THE MARITIME industry regulator said it wants to attract private organizations to continue engaging in shipbuilding and repair by developing a scheme of tax incentives.
In a statement Sunday, the Maritime Industry Authority (MARINA) said it will start the creation of financing schemes alongside reviewing the implementation of the Domestic Shipping Development Act of 2004, or Republic Act (RA) 9295, to ensure the industry remains appealing to the private sector.
“MARINA has committed to formulate an attractive financing scheme and to review existing incentive programs for the players in the domestic shipping and shipbuilding industries. The agency will also review regulations to accelerate fleet modernization programs, as well as modernize naval ships and maritime security assets,” it said.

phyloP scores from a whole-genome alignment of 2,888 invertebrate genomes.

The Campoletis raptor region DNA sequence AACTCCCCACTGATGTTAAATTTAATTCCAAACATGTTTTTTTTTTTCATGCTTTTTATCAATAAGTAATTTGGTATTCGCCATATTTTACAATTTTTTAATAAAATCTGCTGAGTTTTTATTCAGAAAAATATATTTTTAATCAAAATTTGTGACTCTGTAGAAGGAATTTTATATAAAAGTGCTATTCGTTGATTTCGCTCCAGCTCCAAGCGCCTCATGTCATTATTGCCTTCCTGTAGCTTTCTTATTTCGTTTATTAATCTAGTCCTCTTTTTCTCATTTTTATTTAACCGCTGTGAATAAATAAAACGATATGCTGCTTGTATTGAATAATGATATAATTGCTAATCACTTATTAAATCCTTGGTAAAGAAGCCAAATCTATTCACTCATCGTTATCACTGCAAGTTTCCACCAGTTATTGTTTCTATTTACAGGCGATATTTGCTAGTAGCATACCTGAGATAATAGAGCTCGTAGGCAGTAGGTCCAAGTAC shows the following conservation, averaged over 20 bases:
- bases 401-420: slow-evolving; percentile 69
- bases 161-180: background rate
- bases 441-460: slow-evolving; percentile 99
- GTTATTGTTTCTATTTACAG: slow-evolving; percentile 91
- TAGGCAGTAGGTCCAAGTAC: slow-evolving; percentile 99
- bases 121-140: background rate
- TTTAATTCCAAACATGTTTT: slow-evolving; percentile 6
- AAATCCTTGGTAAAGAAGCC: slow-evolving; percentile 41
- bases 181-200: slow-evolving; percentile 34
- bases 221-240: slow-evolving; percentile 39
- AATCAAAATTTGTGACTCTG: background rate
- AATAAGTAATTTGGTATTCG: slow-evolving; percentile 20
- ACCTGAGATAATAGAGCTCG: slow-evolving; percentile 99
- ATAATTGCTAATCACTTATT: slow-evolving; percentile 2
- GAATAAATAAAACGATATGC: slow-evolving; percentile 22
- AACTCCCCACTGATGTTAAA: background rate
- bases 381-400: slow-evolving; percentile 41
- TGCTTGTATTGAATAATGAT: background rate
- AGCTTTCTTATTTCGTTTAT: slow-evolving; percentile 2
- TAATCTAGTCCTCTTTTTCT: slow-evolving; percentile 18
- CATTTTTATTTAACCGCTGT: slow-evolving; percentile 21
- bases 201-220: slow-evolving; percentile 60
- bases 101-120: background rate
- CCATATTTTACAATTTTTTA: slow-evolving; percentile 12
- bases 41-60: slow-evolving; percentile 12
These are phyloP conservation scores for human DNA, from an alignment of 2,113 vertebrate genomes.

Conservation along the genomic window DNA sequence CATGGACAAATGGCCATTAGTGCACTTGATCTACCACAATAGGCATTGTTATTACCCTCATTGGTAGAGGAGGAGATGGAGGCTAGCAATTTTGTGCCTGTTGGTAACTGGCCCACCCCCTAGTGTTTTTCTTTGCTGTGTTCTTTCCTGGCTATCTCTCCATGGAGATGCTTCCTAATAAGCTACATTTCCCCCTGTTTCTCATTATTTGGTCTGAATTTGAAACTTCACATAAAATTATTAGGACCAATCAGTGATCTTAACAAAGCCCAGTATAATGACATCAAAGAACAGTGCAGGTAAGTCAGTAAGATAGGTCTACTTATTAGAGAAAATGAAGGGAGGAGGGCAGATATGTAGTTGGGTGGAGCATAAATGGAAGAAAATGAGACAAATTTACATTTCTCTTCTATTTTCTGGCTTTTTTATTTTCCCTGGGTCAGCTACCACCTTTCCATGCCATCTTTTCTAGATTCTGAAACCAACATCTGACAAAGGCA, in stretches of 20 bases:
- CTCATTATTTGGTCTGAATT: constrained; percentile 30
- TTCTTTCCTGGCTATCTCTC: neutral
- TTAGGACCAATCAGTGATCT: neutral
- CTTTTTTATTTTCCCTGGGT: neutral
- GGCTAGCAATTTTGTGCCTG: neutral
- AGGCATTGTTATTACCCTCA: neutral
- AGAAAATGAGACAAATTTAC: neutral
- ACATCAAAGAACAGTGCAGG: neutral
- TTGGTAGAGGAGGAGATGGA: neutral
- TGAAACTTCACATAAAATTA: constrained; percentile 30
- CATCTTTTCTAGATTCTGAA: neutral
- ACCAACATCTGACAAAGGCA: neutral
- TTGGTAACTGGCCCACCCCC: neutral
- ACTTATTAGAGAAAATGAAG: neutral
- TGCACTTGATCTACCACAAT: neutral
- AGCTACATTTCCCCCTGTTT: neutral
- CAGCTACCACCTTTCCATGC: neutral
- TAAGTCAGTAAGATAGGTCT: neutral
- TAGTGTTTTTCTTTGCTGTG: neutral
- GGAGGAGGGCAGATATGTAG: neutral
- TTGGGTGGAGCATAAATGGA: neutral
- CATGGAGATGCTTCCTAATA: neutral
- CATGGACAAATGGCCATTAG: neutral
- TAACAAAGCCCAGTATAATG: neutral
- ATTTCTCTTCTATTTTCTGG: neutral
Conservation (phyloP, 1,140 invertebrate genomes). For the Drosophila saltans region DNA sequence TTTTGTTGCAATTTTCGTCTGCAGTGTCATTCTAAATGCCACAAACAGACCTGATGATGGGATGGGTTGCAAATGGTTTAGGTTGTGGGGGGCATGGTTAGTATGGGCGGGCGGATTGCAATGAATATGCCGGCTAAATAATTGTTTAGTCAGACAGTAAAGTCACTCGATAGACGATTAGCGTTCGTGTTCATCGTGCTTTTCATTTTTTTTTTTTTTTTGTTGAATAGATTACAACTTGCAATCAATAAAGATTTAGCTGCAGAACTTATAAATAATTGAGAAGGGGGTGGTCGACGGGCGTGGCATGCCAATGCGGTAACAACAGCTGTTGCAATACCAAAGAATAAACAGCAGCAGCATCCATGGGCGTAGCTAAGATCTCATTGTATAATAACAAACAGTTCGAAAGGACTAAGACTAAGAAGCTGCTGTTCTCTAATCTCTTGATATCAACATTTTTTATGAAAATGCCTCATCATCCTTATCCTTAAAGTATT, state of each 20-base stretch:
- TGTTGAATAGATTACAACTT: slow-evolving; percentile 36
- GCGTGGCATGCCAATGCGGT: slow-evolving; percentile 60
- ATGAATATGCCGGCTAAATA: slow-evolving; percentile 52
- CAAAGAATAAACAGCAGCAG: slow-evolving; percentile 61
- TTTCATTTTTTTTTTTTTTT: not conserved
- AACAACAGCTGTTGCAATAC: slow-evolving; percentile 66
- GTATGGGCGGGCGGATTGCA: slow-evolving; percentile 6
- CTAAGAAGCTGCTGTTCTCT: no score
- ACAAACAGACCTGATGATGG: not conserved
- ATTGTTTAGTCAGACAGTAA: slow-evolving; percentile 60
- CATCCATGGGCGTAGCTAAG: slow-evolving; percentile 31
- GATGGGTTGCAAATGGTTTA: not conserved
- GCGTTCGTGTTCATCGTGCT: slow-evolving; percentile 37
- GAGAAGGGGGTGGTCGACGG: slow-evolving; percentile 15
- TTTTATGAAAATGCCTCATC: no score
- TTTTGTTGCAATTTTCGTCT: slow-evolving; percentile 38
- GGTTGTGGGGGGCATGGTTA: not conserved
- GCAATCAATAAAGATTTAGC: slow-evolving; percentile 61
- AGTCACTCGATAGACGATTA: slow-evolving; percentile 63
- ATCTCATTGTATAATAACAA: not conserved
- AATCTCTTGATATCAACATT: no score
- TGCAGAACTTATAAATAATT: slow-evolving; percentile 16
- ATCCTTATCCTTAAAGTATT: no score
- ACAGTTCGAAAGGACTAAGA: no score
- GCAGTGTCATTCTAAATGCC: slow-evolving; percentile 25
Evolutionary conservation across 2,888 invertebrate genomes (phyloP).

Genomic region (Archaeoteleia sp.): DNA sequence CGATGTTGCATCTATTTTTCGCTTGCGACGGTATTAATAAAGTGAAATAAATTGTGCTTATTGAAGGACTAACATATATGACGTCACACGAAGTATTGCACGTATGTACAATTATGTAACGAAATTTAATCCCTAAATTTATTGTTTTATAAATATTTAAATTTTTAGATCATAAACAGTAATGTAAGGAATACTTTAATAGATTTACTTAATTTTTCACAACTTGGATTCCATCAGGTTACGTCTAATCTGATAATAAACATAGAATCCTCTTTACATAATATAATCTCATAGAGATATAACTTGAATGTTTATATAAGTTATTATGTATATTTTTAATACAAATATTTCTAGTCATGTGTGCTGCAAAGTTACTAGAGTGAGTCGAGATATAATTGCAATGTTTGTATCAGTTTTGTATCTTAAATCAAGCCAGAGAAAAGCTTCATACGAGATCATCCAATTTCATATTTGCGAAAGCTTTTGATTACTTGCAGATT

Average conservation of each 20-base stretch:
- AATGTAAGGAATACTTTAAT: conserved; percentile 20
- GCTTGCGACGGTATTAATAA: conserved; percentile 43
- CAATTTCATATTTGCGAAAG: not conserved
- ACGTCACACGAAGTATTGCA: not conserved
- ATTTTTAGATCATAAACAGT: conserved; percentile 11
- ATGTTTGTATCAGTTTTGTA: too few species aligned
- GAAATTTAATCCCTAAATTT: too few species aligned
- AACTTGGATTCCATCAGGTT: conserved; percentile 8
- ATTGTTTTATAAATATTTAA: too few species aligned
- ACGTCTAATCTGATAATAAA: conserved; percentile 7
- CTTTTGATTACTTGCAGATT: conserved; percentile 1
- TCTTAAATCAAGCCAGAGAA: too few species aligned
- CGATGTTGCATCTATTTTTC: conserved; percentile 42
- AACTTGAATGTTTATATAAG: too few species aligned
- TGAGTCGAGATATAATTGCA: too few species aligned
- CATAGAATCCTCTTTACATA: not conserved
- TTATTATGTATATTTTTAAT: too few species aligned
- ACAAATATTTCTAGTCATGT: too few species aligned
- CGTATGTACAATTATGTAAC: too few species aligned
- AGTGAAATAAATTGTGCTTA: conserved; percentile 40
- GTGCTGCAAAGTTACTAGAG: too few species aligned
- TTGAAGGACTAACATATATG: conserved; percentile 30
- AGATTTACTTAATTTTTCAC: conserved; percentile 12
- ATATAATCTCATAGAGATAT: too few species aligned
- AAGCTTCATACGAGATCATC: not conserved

MARINA said it found only 103 of 2,148 imported ships from 2014 to 2017 eligible for Value-Added Tax (VAT) exemptions, despite domestic shipping policies that entitle some cases to investment incentives.
Chapter II of RA 9295 outlines investment incentives for the domestic shipping industry, specifying scenarios for companies to receive VAT exemptions such as when importing passenger and cargo vessels weighing 150 tons or above.
“[T]here is a need to increase awareness among stakeholders about the provisions of RA 9295,” it said, noting it recently conducted an assessment of RA 9295 with the International Finance Corp.–World Bank.
It added that it will also push for other improvements in the industry by encouraging investment in research and development, modernizing shipyard facilities and conducting regular training for shipbuilders. — Denise A. Valdez